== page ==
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the hidden meaning: "Bits and Pieces" of a Scientific Method
Science. Theory. Hypothesis. Scientific Research. Observation.Deductive Reasoning. Inductive Reasoning. Heliocentric Theory. Geocentric Theory.inference.
The Scientific method is an integral part of science and since science is a "man-made creation", it is not flawless or free of errors. A Scientific method if used correctly having free of personal biassed of the user becomes an effective tool for science. Conversely, some scientific findings may become obsolete through time as new discoveries are found or developed. Consequently, due to human errors in using the scientific method, makes science unscientific.
The term scientific method as a term is infallible, as a term it's inanimate, but once used it becomes alive and consuming. This is where the inconsistencies arise because, as a process, it is not free of human errors the researcher or the experimenter. To use Scientific method properly, one has to follow and understand its processes correctly.In other words, the scientific method is a sequential step in order to flesh-out the truth from a scientific anomaly.
In this article, the scientific method was likened to a culinary recipe, where the "Bits" are the ingredients and the "Pieces" are the instructions or procedures considered as the important elements of a scientific method. The author refrained from discussing the statistical details of the scientific method, but rather focussed on the processes or how it is done correctly. The article is divided into two sections, namely, the "Bits" and the Pieces" of the Scientific Method respectively.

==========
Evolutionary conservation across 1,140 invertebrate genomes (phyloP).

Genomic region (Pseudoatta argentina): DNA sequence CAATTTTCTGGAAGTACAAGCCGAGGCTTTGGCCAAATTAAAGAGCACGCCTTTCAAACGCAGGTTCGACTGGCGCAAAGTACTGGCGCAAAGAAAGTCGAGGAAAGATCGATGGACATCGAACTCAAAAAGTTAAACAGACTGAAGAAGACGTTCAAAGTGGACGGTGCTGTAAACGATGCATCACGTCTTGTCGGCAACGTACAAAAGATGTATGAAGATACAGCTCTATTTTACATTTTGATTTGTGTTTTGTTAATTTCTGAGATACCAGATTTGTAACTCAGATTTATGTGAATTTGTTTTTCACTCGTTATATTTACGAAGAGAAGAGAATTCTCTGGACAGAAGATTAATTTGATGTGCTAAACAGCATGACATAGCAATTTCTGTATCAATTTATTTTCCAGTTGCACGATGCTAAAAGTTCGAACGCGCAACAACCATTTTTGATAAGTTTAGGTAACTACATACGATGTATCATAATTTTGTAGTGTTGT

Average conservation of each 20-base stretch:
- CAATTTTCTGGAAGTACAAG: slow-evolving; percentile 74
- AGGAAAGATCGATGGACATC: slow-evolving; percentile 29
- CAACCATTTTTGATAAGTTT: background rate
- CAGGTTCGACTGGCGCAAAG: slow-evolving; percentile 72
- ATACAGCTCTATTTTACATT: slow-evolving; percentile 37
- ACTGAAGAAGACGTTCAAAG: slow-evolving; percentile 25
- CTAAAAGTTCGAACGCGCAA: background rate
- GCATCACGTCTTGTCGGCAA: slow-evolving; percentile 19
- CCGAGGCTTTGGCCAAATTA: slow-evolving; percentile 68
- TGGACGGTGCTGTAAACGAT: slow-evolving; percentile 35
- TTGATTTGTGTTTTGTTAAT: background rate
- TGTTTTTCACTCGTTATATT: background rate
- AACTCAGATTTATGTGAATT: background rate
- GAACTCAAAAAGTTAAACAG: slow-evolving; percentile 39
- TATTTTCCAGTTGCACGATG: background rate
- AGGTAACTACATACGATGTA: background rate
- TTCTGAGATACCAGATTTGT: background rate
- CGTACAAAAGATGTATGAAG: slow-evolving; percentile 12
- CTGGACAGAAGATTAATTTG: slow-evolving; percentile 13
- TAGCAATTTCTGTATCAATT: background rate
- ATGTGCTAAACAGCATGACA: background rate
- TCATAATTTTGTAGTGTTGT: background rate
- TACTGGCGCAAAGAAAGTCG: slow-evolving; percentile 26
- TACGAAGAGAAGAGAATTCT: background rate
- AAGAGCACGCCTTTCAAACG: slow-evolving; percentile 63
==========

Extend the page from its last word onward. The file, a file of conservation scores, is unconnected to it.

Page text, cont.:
The Science as we know today could not have developed or progressed without the ideas and philosophies of the following philosopher cum scientist like Socrates, Plato, and Aristotle of the Greek Era, Copernicus, Newton and Galileo of the Renaissance Era as to their contribution to the refinement of the Scientific Method.
The Greek Era
- Socrates (c. 469-399 BC). Considered as the founder of Western philosophy is his deductive method of inquiry known as the Socratic method or method of "elenchus" where he largely apply to the examination of the key moral concepts such as the Good and Justice. The influence of this approach is most strongly felt today in the use of Scientific Method in which the formulation of Hypotheses is the first stage.
- The development and practice of this method is one of the Socrates most enduring contributions and as the key factor in earning his mantle as the father of political philosophy, ethics or moral philosophy and as figurehead of all central themes in Western World (Wikipedia, the free encyclopedia).
- Plato (c. 427-347 BC ) A philosopher and mathematician of Classical Greece, and the founder of the Academy of Athens, the first Institution of Higher learning in the Western World. Plato was the former student of Socrates perhaps one of the first students in the Academy to learn the rigors of Scientific inquiry under Socrates.